The Tree is Done

A few more hours and a few more tribulations with the Arduino tree project yielded great success. As mentioned last time, I lookeed into building my own audio interface, but after a bit of snooping, found the SparkFun Spectrum Shield that cheaply built what I wanted for an audio interface. In fact, it was actually a great deal better; the Spectrum Shield has stereo input (something I planned to skip), an audio passthrough (so I could plug in speakers, saving me an ungainly additional Y-cable hanging off the end), and runs both channels through MSGEQ7 Spectrum Analyzer chips, providing ready-to-go spectrum analysis and saving me from the pain of getting some kind of audio transform like an FFT coded and working. So, what next?

First, after a week away, I coded up a new display mode with faster cycling of the lights for more of a “twinkle” effect. Then, I tried to connect the Spectrum Shield. About this time, I realized that this shield came without plugs built in for attachment to the Arduino Uno board. Or rather, I’d already realized this (and ordered a set from Amazon), but had not grasped the impact. A quick run to the local Fry’s was in order so that I could snag a soldering iron and spool of solder. Somehow, despite the fact that I haven’t touched soldering equipment in about a decade, I managed to wire things up without frying them, installed the shield, and began my Very Scientific Experimentation* with the audio analyzer chips.

* By Very Scientific Experimentation, I mean that I used Serial.println() to dump spectrum values to the debugger, and then ran the chip for a while with no input, and then again with different songs playing.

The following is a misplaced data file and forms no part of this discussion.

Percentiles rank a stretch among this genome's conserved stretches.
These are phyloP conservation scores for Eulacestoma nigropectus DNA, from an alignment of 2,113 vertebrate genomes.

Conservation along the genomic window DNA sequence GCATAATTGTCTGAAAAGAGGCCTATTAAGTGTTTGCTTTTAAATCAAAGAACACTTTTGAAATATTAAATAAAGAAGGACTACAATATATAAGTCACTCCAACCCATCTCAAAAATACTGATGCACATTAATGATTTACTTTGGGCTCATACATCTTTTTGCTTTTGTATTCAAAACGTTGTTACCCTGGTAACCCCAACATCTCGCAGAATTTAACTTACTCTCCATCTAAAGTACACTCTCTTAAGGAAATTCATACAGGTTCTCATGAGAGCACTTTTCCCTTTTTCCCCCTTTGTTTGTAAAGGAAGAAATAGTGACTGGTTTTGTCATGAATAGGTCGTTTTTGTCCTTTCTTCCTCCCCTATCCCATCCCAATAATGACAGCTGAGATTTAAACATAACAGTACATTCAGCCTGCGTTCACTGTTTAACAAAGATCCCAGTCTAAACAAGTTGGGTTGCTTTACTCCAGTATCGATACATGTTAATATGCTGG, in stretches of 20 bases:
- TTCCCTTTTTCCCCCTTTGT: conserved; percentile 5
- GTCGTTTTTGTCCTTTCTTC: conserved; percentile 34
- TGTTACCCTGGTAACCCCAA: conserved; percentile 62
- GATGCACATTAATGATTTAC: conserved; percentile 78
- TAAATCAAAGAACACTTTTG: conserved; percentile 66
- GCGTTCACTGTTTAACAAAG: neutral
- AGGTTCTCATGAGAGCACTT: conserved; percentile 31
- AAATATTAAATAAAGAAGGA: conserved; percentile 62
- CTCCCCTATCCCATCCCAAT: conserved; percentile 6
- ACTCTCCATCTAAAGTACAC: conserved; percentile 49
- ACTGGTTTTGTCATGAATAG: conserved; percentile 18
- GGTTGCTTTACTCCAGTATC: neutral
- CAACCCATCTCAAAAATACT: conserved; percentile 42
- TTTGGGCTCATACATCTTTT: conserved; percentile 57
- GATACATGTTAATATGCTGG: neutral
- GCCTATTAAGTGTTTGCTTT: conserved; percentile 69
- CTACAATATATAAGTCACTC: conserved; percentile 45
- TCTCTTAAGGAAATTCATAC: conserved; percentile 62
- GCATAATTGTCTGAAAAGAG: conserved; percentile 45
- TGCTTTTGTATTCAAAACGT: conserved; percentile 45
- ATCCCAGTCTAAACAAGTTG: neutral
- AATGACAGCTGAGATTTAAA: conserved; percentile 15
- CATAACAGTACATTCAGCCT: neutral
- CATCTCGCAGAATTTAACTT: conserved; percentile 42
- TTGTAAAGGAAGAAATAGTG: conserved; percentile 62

Armed with some baseline data, I came to a few conclusions. First, the range of the input was pretty arbitrary, and could swing wildly — I’d need some sort of automatic gain control (AGC) running. Second, there was a hefty DC bias; with no signal at all, I got readings from 50-80 consistently. Finally, the MSGEQ7 has 7 bands, but I only set up 4 PWM-fadable bands, so I collapsed a few together and decided on odd rules for the two digital bands. The bright white twinkling LEDs would be triggered by any single channel going very high, while the color-changing LEDs would be triggered by there generally being a stable, mid-volume signal as evidenced by the sum of all 4 bands. Finally, I would allow the PWM channels to rise very quickly based on the music, but clamped the decay rate to be fairly slow, in order to achieve a more pleasing visual effect. From here, I went on to tweak numbers. Again, this was done in an incredibly unscientific manner; I’d adjust threshold values and gain targets, and then play a few songs to see what I think of the results. I’m pretty sure that by the end of this experimentation, my code quality was suffering, but everything came out… Surprisingly, working quite well, even when things got messier and I started bringing in magic numbers (boo! hiss!), like in my AGC processing.

    if (silent == 0 && silenceLock == 1 && (time - gainTimestamp) > GAIN_TIME_TO_ADJUST)
      float newGain = 128.0 / (float)maxAudio;
      if (newGain != gain)
        gain = 0.8 * gain + 0.2 * newGain;
        gainTimestamp = time;
        maxAudio *= 0.75;

And finally, I added silence/signal detection so that the tree can seamlessly swap from music to rotating pre-programmed effects if no input is applied (and if no mode is explicitly selected with the pushbutton toggle).


I’m relatively happy with the color organ effect now. It responds very well to jazzier songs, or anything with very discrete elements. As mixes get muddier, such as with most rock and harder feels, the fading PWM effect mostly disappears, though there’s still a bit of activity in the twinkling LEDs in particular. Very quiet sections can sometimes inadvertently trigger the 5-second silence detection, and it occasionally has difficulty re-establishing a lock on incoming music (which also requires a 5-second locked period — in retrospect, perhaps the pickup period should have been slightly shorter than the drop period). Overall, though, I’m stunned at the ease with which I could hack together a functioning solution with the tools provided by Arduino. Even if it IS brutish and ugly at times.

Speaking of brutish and ugly, I’m happy to share the code I generated: xmastree.ino — bugs, ugliness, and all.

Behold the Arduino Tree as it responds to MUSIC!

About Tachevert

A cofounder of and full-time geek, Tachevert writes about whatever strikes his fancy. Despite the inherent contradiction, he can often be found videogaming or attempting to run.
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